The journey continues as if nothing happened, everyone resumes their private worlds, some perhaps silently worried about the old grump’s next move. Melody takes a good look at him, wearing an unusual peaked cap, not bought in Australia, she’d noticed his ample moustache as he boarded and his corduroy trousers and long-sleeved shirt despite the humidity. ‘Wonder where he’s going. Does he still work? Or is there a club he visits on the bus route?’ Imagining, from his appearance, guttural accent and behaviour that he’s had a rough life growing up in communist Eastern Europe. Like her imagination, her thoughts stray, ‘I should read about those times.’ She continues to evaluate the stranger, ‘there is more to him than his past, has to be mental illness, perhaps he is in need of medication. His anger trembles out of him, he’ll strike out again.’ Melody wipes her clammy palms on her skirt.

The bus pulls over and the vehicle’s beeping attracts Melody’s attention as a young woman dressed in cotton tracksuit pants and a t-shirt waits patiently on the pavement for the ramp to lower. She wheels her pram on board and Melody smiles as a sweet young man helps to stow the awkward encumbrance for the young mother who is prepared with her tiny, delicate bundle strapped across her front. As the mother moves with her precious baby, to Melody’s dismay, she chooses the spare seat next to the angry old man who grumbles under his breath, at which Melody tenses.

Noticing the woman’s messy hair piled up on her head, Melody thinks how hassled her morning must have been, but the horrid old man won’t care about that. Melody continues her assessment, ‘The young mother must be single with no help at home.’

Passengers flood on at the next stop and Melody gets a seating companion, a middle-aged man who nods at her smile for him, and produces a book from his briefcase in which he buries his head.

By now most of the passengers have to stand, holding on to seat back handles or to overhead handgrips as the vehicle moves away. Some stagger occasionally, keeping their footing when the bus’s gearbox jerks them around.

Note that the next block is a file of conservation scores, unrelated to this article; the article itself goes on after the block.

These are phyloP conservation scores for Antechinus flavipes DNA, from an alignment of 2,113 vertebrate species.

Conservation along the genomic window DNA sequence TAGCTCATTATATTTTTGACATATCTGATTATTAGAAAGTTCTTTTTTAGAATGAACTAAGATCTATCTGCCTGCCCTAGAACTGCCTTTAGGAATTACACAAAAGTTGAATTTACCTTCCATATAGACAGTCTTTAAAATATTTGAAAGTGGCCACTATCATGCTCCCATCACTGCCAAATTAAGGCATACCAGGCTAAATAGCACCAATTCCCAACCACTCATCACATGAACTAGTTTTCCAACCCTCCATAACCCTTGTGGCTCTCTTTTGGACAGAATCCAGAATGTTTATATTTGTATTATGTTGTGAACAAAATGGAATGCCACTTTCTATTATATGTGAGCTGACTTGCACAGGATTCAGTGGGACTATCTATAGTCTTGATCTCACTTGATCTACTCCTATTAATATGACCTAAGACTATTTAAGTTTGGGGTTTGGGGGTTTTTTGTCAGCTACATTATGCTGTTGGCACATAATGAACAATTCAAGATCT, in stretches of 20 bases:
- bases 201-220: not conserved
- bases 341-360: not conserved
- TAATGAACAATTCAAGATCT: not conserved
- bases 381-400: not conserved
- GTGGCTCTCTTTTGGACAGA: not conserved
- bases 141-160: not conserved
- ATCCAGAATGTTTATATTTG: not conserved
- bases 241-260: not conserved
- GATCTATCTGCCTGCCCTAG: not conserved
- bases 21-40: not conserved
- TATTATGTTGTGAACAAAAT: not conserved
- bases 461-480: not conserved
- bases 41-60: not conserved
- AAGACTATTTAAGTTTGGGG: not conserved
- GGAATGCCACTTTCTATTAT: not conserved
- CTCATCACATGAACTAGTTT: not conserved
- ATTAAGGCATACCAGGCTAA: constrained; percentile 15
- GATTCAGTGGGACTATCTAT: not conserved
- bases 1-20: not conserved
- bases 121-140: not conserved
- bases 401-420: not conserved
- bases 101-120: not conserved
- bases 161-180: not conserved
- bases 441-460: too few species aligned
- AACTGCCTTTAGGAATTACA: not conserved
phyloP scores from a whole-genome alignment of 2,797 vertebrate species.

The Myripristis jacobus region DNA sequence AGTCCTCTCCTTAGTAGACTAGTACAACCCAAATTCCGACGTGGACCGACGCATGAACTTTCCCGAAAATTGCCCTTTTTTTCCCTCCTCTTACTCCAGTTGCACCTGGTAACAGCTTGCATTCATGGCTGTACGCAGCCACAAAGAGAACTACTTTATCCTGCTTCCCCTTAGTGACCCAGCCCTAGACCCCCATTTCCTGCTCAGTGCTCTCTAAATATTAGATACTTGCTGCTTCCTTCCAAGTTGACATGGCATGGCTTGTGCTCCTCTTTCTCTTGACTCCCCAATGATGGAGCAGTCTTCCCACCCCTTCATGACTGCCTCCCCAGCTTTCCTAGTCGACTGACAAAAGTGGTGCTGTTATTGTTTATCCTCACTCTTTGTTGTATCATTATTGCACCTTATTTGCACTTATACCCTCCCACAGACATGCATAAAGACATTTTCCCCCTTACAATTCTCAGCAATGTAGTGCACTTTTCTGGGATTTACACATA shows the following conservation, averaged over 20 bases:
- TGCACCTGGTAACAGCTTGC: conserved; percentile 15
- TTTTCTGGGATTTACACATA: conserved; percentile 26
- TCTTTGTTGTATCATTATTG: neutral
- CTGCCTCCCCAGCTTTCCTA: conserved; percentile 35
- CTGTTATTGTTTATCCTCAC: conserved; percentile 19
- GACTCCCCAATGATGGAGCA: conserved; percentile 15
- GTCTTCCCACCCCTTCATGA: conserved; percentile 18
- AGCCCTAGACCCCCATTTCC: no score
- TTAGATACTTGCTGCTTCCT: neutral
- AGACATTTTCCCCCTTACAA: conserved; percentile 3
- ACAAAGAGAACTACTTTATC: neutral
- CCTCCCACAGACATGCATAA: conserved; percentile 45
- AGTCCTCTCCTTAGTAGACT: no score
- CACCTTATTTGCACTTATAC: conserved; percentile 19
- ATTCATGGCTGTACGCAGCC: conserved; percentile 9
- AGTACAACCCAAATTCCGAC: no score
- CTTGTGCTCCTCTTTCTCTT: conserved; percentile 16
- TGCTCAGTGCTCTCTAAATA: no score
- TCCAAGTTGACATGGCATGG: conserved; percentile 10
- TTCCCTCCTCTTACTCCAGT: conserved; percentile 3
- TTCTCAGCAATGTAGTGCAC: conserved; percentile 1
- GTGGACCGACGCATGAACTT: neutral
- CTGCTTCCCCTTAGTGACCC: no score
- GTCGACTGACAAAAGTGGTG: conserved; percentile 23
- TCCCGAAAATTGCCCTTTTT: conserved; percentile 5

Amongst the latest commuters, Melody notices a tall, fit, capable looking man very polished in his suit and decides that he must be in charge somewhere, fancying that he is rather handsome. She imagines him chatting to the young mother, who’s actually very pretty, Melody notices her beautiful profile, they’d make a fine-looking couple. Imagining the two attractive people sharing a clever quip, and, over several bus journeys striking up a relationship. Melody is sure that the handsome young man would be very supportive as a husband just like her Doug was, his memory gives Melody such warmth, sharing laughter and adventures together.
Melody dreams on whereby the young couple laugh together, brightening each other’s lives, she sighs, ‘Life can be such a challenge.’ But those two will face the world together, and on the weekends, he will drive his new family to the beach where they will bask in the sun near the refreshing water and enjoy the little one’s naive little sand creations.

The bus pulls across, changing lanes and causing everyone to list to the left. The momentum pushes the woman holding her baby against the grumpy old man, he shoves her away, hard.

Wincing, she hugs baby close while handsome man speaks with disdain, “Leave her alone. Mate.” He looks at the mother, tenderly, “You both ok?”. She nods.

“She pushed me.”

“No, she didn’t, the bus moved, we all leaned.”


“We’ve seen enough of your unacceptable behaviour. There’s no excuse to take out your problems on other people.”

All around, passengers’ muscles palpably tense as everyone becomes smaller, shrinking into their seats or leaning away. It’s all too close for comfort, crammed on a bus next to strangers, it’s so personal even tenuous, let alone unpredictable. Everyone must be patient with each other, after all, they need to get somewhere, and no one wants to increase the discomfort of their journey by spreading aggravation.